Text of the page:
Taking Great Care Of Your CarTaking Great Care Of Your Car

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Taking Great Care Of Your Car

When it comes right down to it, the length of time that your car actually lasts comes down to a few simple things: which car you choose and how well you take care of it. Unfortunately, most people discount the amount of effort that it takes to keep a car in tip-top shape, which is why so many cars break down frequently. I wanted to create a new blog all about how to take care of your car, so I started up this website. Read more on this blog about how to prevent problems, ways to keep your car in top condition, and how to save money on repairs.



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4 Things You Can Do To Extend The Lifespan Of Your Tires

Whether your tires are brand new or they have been on your vehicle for a couple of years, it makes sense to take steps to extend the lifespan of their tread. Tire lifespan in part depends on the brand of the tire. When treated correctly, you can expect most normal tires to last approximately 60,000 miles. Extended wear tires may last up to 70,000 miles. 

However, there are a couple of other components that influence the lifespan of your tires: your driving habits and the maintenance you complete on your tires. Check out a few steps you can take to make sure that your tire tread achieves its maximum lifespan.

1. Rotate Your Tires Regularly

Pull out the driver's manual to your vehicle to see how often you should rotate your tires. For most automobiles, tire rotations should occur about every six months. Regular rotations ensure that the tread on your tires wears down evenly. The tires in the front have to work harder than the tires in the back; this means that the tread will also wear down quicker.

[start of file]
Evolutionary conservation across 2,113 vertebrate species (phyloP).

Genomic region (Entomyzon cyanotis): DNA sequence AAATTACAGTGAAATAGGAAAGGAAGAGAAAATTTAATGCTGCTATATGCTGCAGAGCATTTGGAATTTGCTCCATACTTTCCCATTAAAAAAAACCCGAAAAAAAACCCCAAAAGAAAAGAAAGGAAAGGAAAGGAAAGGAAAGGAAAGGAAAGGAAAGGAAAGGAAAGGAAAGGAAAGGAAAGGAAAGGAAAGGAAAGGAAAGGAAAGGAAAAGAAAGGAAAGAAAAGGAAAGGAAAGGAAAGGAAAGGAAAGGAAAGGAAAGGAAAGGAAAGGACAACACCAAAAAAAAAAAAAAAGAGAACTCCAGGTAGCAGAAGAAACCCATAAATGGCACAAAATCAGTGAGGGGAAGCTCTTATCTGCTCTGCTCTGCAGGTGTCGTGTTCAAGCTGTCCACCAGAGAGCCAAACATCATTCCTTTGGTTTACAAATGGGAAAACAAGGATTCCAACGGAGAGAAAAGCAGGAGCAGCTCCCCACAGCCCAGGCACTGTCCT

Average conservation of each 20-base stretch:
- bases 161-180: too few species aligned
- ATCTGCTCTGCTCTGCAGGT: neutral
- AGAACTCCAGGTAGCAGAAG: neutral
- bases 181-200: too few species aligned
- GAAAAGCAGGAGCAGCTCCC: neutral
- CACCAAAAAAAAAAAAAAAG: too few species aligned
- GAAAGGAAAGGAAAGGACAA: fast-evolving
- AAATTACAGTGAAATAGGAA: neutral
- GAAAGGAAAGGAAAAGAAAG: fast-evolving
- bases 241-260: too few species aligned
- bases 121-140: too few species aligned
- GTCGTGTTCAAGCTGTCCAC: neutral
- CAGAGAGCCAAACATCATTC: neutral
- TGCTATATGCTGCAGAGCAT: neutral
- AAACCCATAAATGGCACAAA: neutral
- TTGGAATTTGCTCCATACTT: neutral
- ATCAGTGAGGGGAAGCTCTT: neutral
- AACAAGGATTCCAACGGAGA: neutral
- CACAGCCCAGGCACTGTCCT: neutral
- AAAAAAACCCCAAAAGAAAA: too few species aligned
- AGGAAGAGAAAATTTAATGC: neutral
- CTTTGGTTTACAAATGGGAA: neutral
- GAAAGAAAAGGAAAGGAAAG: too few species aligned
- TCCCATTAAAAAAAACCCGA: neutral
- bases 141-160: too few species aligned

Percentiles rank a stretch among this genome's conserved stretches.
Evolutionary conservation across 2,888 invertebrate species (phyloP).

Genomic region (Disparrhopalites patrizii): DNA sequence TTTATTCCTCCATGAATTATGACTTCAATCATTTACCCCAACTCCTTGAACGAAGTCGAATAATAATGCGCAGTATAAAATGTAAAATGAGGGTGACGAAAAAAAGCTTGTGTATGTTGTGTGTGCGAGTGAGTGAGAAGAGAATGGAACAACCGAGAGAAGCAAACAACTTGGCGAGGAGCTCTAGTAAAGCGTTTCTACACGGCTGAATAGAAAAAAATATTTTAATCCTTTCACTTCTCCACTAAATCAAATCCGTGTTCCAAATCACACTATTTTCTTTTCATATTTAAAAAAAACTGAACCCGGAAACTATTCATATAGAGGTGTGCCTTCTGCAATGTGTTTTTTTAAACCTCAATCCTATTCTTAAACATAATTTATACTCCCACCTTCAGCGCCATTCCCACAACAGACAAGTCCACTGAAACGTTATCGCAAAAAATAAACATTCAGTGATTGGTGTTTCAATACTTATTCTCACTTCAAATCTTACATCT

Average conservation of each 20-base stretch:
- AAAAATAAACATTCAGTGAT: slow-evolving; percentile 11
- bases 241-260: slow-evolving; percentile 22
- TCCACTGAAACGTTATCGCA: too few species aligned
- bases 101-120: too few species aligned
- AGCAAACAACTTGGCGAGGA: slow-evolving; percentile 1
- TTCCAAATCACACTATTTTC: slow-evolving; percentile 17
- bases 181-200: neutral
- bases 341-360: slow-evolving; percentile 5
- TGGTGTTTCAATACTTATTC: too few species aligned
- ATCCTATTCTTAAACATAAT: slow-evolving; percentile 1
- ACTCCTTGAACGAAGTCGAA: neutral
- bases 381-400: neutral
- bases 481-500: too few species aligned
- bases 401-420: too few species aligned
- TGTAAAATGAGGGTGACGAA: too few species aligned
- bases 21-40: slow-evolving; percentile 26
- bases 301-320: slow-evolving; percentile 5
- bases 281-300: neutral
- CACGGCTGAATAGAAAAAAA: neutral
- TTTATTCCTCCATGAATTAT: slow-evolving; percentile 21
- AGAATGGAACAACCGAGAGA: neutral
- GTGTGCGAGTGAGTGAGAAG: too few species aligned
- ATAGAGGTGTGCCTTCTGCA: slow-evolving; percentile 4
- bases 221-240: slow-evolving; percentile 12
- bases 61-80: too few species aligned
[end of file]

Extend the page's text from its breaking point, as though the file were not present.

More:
Regular tire rotations keep you from having to prematurely replace certain tires on your vehicle because the tread wore out faster than the other tires. This preventive step is also necessary for safety reasons, as regularly rotated tires are less likely to experience a blowout.

2. Promptly Repair Any Cuts or Holes in Your Tires

Some drivers have the misconception that any type of wound to a tire means that the tire needs to be replaced. However, this is not true. Small punctures that are located on the center of the tire tread can usually be repaired.

If you detect a cut or hole in your tire, it is essential to take the tire to a mechanic as soon as possible. Tire punctures can only be repaired if they are minute in size. By leaving the puncture alone, you give it a chance to increase in size.

3. Keep Your Tires at the Recommended Pressure

You should check the pressure in your tires each week to see that your tires are inflated to the proper level. The recommended inflation amount varies based on your vehicle and can be found in your owner's manual. If your tires are over-inflated, this will cause the tread to wear down quicker. Under-inflated tires also have a propensity to wear down quicker than properly inflated tires.

4. Avoid Aggressive Driving

Constantly slamming on your breaks and heavily accelerating are two habits that reduce the lifespan of your tire's tread. Instead, focus on smoothly accelerating and give yourself plenty of time to stop. Keep an out for potholes as well; not only can potholes knock your car out of alignment, but they can damage your tires.